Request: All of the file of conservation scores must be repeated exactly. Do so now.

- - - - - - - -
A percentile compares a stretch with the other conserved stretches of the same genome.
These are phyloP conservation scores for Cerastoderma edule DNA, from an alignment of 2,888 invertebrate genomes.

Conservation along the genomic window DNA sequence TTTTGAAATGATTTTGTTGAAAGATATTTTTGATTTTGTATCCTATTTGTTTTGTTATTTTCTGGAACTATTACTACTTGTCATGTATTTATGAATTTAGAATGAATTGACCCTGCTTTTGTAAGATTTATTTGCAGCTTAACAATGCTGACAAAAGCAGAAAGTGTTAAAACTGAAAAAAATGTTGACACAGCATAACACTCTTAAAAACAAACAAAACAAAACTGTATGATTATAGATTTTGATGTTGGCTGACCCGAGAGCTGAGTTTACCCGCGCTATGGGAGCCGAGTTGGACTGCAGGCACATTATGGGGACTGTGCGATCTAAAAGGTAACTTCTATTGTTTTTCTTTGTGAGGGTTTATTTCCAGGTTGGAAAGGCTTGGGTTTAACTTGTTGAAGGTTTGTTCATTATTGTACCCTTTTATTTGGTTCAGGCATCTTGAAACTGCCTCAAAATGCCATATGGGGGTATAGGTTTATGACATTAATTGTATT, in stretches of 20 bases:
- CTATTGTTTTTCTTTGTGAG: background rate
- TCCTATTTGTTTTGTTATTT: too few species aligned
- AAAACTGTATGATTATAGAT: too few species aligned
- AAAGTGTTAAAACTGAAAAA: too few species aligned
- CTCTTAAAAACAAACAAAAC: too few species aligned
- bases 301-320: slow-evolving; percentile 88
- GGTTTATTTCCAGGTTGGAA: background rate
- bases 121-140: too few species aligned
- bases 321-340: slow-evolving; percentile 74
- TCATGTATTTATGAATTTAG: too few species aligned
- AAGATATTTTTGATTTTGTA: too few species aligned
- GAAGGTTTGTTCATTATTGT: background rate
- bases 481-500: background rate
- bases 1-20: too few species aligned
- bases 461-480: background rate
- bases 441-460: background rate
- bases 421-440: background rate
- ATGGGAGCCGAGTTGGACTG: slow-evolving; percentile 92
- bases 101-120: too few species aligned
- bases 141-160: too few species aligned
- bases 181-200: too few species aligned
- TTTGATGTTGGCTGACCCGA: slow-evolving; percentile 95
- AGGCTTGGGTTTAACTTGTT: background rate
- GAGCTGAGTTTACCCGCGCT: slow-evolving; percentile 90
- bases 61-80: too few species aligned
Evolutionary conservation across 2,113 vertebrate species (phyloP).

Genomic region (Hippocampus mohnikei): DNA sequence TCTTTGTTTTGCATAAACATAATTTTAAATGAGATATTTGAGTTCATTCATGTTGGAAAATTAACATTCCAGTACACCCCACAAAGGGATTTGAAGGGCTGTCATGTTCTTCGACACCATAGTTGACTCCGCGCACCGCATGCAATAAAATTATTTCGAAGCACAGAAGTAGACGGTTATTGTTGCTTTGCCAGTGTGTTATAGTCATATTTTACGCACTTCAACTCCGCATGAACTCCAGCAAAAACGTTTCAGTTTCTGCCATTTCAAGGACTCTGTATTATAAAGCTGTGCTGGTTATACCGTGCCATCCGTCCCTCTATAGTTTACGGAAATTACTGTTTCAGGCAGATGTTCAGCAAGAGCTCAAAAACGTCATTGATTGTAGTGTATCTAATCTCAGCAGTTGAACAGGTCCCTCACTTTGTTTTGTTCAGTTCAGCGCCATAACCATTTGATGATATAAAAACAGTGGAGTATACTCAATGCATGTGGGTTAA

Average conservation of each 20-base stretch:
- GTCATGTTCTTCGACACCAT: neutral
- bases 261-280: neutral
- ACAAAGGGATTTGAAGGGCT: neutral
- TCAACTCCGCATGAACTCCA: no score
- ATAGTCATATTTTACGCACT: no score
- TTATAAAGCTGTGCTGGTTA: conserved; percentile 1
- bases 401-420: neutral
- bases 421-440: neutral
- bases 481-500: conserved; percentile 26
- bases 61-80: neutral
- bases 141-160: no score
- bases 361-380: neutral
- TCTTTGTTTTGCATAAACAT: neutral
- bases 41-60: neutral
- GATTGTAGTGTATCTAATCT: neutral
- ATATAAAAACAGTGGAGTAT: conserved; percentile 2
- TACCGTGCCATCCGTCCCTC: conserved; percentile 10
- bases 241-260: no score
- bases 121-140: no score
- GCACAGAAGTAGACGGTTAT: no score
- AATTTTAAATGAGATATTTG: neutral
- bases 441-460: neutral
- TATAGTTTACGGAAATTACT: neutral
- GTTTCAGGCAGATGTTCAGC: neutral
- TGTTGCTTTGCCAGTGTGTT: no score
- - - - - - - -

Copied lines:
A percentile compares a stretch with the other conserved stretches of the same genome.
These are phyloP conservation scores for Cerastoderma edule DNA, from an alignment of 2,888 invertebrate genomes.

Conservation along the genomic window DNA sequence TTTTGAAATGATTTTGTTGAAAGATATTTTTGATTTTGTATCCTATTTGTTTTGTTATTTTCTGGAACTATTACTACTTGTCATGTATTTATGAATTTAGAATGAATTGACCCTGCTTTTGTAAGATTTATTTGCAGCTTAACAATGCTGACAAAAGCAGAAAGTGTTAAAACTGAAAAAAATGTTGACACAGCATAACACTCTTAAAAACAAACAAAACAAAACTGTATGATTATAGATTTTGATGTTGGCTGACCCGAGAGCTGAGTTTACCCGCGCTATGGGAGCCGAGTTGGACTGCAGGCACATTATGGGGACTGTGCGATCTAAAAGGTAACTTCTATTGTTTTTCTTTGTGAGGGTTTATTTCCAGGTTGGAAAGGCTTGGGTTTAACTTGTTGAAGGTTTGTTCATTATTGTACCCTTTTATTTGGTTCAGGCATCTTGAAACTGCCTCAAAATGCCATATGGGGGTATAGGTTTATGACATTAATTGTATT, in stretches of 20 bases:
- CTATTGTTTTTCTTTGTGAG: background rate
- TCCTATTTGTTTTGTTATTT: too few species aligned
- AAAACTGTATGATTATAGAT: too few species aligned
- AAAGTGTTAAAACTGAAAAA: too few species aligned
- CTCTTAAAAACAAACAAAAC: too few species aligned
- bases 301-320: slow-evolving; percentile 88
- GGTTTATTTCCAGGTTGGAA: background rate
- bases 121-140: too few species aligned
- bases 321-340: slow-evolving; percentile 74
- TCATGTATTTATGAATTTAG: too few species aligned
- AAGATATTTTTGATTTTGTA: too few species aligned
- GAAGGTTTGTTCATTATTGT: background rate
- bases 481-500: background rate
- bases 1-20: too few species aligned
- bases 461-480: background rate
- bases 441-460: background rate
- bases 421-440: background rate
- ATGGGAGCCGAGTTGGACTG: slow-evolving; percentile 92
- bases 101-120: too few species aligned
- bases 141-160: too few species aligned
- bases 181-200: too few species aligned
- TTTGATGTTGGCTGACCCGA: slow-evolving; percentile 95
- AGGCTTGGGTTTAACTTGTT: background rate
- GAGCTGAGTTTACCCGCGCT: slow-evolving; percentile 90
- bases 61-80: too few species aligned
Evolutionary conservation across 2,113 vertebrate species (phyloP).

Genomic region (Hippocampus mohnikei): DNA sequence TCTTTGTTTTGCATAAACATAATTTTAAATGAGATATTTGAGTTCATTCATGTTGGAAAATTAACATTCCAGTACACCCCACAAAGGGATTTGAAGGGCTGTCATGTTCTTCGACACCATAGTTGACTCCGCGCACCGCATGCAATAAAATTATTTCGAAGCACAGAAGTAGACGGTTATTGTTGCTTTGCCAGTGTGTTATAGTCATATTTTACGCACTTCAACTCCGCATGAACTCCAGCAAAAACGTTTCAGTTTCTGCCATTTCAAGGACTCTGTATTATAAAGCTGTGCTGGTTATACCGTGCCATCCGTCCCTCTATAGTTTACGGAAATTACTGTTTCAGGCAGATGTTCAGCAAGAGCTCAAAAACGTCATTGATTGTAGTGTATCTAATCTCAGCAGTTGAACAGGTCCCTCACTTTGTTTTGTTCAGTTCAGCGCCATAACCATTTGATGATATAAAAACAGTGGAGTATACTCAATGCATGTGGGTTAA

Average conservation of each 20-base stretch:
- GTCATGTTCTTCGACACCAT: neutral
- bases 261-280: neutral
- ACAAAGGGATTTGAAGGGCT: neutral
- TCAACTCCGCATGAACTCCA: no score
- ATAGTCATATTTTACGCACT: no score
- TTATAAAGCTGTGCTGGTTA: conserved; percentile 1
- bases 401-420: neutral
- bases 421-440: neutral
- bases 481-500: conserved; percentile 26
- bases 61-80: neutral
- bases 141-160: no score
- bases 361-380: neutral
- TCTTTGTTTTGCATAAACAT: neutral
- bases 41-60: neutral
- GATTGTAGTGTATCTAATCT: neutral
- ATATAAAAACAGTGGAGTAT: conserved; percentile 2
- TACCGTGCCATCCGTCCCTC: conserved; percentile 10
- bases 241-260: no score
- bases 121-140: no score
- GCACAGAAGTAGACGGTTAT: no score
- AATTTTAAATGAGATATTTG: neutral
- bases 441-460: neutral
- TATAGTTTACGGAAATTACT: neutral
- GTTTCAGGCAGATGTTCAGC: neutral
- TGTTGCTTTGCCAGTGTGTT: no score